Wind Turbine Wall Redefines Home Architecture

Alongside the advent of rooftop solar panels, we think it’d be amazing to see more parts of the home generate clean electricity.  Breakthroughs in cost and technology are helping pave the way for such innovations. One of the most intriguing and delightful that we’ve seen recently is called the Wind Turbine Wall, and it’s a large wall-shaped structure, almost like a stylized fence or backdrop.

Filled with spinning blades, the kinetic machine is more like a sculpture than a power generator, but that’s what makes it so fascinating. This aesthetically pleasing design means that homeowners could capture clean power while keeping the look of their home’s uncluttered and beautiful. The work of Joe Doucet and Partners, we love both the function and design, which we imagine could usher in a new type of eco-friendly architecture.

Doucet even imagines this wall concept being scaled up, replacing highway fencing and retaining walls, creating energy-positive structures in their place.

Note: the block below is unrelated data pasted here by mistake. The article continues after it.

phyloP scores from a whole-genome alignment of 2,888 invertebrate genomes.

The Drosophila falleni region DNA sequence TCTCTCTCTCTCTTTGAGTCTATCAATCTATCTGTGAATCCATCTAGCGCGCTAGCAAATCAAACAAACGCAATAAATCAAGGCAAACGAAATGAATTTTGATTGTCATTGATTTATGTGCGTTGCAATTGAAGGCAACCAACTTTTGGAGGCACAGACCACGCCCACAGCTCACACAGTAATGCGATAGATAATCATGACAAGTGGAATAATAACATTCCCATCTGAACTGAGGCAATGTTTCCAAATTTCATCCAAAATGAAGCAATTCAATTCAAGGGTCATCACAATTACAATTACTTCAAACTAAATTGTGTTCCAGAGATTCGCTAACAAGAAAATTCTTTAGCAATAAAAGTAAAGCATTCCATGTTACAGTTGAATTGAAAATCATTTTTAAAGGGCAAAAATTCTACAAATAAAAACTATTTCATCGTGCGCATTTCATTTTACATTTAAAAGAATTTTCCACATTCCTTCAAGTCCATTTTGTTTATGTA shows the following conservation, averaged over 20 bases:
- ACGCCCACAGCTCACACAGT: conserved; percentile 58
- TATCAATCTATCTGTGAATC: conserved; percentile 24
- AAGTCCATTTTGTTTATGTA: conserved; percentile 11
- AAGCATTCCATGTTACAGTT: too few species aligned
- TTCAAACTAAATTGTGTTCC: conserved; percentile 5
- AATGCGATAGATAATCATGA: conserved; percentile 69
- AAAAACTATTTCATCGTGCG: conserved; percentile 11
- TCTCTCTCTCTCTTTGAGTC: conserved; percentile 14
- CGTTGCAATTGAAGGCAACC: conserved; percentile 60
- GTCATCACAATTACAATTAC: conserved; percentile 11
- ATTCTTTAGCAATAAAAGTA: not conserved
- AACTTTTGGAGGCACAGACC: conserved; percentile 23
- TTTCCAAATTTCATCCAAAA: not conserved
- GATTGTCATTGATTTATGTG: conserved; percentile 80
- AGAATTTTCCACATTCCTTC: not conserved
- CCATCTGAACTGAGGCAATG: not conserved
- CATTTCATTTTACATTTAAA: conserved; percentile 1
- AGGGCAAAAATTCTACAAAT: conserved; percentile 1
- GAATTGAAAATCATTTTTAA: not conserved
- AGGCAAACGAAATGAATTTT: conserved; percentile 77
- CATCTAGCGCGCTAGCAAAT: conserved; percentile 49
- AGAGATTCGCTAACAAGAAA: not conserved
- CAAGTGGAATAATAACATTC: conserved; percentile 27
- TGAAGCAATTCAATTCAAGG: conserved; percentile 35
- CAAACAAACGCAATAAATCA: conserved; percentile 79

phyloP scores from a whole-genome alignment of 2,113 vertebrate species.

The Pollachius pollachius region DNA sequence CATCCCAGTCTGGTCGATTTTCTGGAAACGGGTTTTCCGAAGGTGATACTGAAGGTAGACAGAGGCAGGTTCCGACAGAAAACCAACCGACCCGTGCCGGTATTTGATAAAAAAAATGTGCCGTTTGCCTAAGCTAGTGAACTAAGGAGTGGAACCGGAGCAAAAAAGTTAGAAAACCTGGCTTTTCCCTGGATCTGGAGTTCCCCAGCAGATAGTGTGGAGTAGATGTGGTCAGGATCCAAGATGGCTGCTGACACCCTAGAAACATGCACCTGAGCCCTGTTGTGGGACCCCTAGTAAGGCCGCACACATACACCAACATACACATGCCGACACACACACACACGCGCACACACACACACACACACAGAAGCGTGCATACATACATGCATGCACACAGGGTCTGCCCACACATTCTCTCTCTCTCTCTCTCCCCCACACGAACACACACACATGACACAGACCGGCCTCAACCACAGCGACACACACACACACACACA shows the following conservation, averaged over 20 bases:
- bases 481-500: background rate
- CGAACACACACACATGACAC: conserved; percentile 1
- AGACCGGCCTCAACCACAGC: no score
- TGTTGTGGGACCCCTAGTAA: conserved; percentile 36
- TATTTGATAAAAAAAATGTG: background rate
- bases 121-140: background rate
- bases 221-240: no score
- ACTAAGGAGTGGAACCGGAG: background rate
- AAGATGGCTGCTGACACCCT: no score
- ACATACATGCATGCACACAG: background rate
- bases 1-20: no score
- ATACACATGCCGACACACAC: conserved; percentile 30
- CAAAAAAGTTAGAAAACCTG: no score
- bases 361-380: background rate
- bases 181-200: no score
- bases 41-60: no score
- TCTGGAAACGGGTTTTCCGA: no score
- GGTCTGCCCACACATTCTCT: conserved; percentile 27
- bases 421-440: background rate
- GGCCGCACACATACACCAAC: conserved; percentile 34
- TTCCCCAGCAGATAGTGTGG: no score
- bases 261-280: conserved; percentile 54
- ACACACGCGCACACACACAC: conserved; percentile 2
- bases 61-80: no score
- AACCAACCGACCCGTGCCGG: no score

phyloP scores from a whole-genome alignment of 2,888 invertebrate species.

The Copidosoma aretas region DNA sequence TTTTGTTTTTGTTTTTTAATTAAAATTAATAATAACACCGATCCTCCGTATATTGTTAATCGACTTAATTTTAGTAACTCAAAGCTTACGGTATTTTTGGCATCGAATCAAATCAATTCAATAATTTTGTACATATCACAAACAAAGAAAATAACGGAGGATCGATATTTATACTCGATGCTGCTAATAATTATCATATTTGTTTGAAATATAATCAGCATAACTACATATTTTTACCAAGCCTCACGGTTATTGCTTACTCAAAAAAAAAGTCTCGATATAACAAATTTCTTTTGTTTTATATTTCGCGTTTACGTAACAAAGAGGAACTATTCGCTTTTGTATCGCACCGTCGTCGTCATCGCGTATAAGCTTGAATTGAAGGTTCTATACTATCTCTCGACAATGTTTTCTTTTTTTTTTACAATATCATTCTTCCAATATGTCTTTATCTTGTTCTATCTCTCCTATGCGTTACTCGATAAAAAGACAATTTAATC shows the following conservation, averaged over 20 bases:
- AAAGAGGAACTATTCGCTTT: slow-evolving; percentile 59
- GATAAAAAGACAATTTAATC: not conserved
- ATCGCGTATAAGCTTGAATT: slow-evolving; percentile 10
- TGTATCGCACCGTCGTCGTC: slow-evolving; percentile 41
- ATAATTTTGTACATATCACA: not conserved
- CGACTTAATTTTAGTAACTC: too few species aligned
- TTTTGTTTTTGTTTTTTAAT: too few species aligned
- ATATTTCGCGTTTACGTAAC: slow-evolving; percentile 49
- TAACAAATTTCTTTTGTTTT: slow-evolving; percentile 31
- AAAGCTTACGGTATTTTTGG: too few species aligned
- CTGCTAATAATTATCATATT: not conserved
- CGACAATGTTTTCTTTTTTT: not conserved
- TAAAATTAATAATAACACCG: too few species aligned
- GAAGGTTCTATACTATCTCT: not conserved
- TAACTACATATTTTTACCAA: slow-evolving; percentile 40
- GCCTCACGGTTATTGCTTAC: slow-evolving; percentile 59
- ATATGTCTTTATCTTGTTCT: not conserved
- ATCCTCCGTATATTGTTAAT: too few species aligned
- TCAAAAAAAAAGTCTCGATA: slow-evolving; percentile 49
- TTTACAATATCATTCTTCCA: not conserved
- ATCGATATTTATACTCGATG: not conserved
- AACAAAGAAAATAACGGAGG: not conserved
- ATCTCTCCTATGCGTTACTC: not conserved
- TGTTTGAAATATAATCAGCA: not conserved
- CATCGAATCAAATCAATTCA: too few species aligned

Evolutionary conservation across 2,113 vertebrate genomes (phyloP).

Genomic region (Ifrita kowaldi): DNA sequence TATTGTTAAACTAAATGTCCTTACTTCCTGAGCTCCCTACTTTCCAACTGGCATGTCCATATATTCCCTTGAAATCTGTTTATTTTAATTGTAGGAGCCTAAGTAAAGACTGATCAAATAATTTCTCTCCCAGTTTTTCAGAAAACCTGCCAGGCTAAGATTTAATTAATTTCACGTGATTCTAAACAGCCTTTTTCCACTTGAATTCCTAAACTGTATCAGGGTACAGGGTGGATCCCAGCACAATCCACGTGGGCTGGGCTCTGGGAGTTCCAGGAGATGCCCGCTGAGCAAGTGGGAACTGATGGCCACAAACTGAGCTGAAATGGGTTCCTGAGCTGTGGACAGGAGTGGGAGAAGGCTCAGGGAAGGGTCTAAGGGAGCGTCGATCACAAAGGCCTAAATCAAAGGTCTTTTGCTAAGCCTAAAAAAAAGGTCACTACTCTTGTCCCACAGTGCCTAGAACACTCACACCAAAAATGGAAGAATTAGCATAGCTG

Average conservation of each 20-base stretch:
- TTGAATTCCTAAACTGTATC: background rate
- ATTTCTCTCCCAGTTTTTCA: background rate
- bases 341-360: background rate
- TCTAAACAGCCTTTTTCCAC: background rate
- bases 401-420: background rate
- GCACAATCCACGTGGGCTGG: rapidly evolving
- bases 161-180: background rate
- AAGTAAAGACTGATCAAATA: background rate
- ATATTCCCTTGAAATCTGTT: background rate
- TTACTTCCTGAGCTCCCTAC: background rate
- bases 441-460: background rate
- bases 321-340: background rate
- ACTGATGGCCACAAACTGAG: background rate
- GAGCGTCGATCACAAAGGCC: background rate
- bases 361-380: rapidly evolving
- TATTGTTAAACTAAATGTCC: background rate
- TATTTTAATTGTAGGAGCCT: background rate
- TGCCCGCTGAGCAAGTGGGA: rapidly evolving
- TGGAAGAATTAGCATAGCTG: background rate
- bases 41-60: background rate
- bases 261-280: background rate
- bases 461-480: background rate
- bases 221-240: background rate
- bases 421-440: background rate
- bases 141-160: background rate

“Wind energy has played a key role in helping national grids around the world reduce dependence on fossil fuels to generate energy, but wind turbines for the home have encountered very slow uptake due, in part, to their intrusive physicality.

Designed to be as aesthetically pleasing as it is functional, this “kinetic wall” is made up of an array of rotary blades that spin individually, driving a mini generator that creates electricity. The electricity is utilized in the home or business, can be stored in a wall-mounted battery, or can even be fed back into the national grid to provide revenue for the owner.”

From Fast Company:

Doucet has built a prototype for a single spinning rod and run simulations based on that. The average annual electricity consumption for an American home uses a little over 10,000 kilowatt-hours per year. One of these walls would be enough. But where Doucet sees true potential is in larger-scale commercial buildings and even cities. “Instead of the typical retaining walls along roads and freeways, you’d have an array of these,” says Doucet, who says he’s in conversation with several manufacturers to help him bring the product to market. “With the added wind boost from trucks, our highways could take care of all our energy needs.”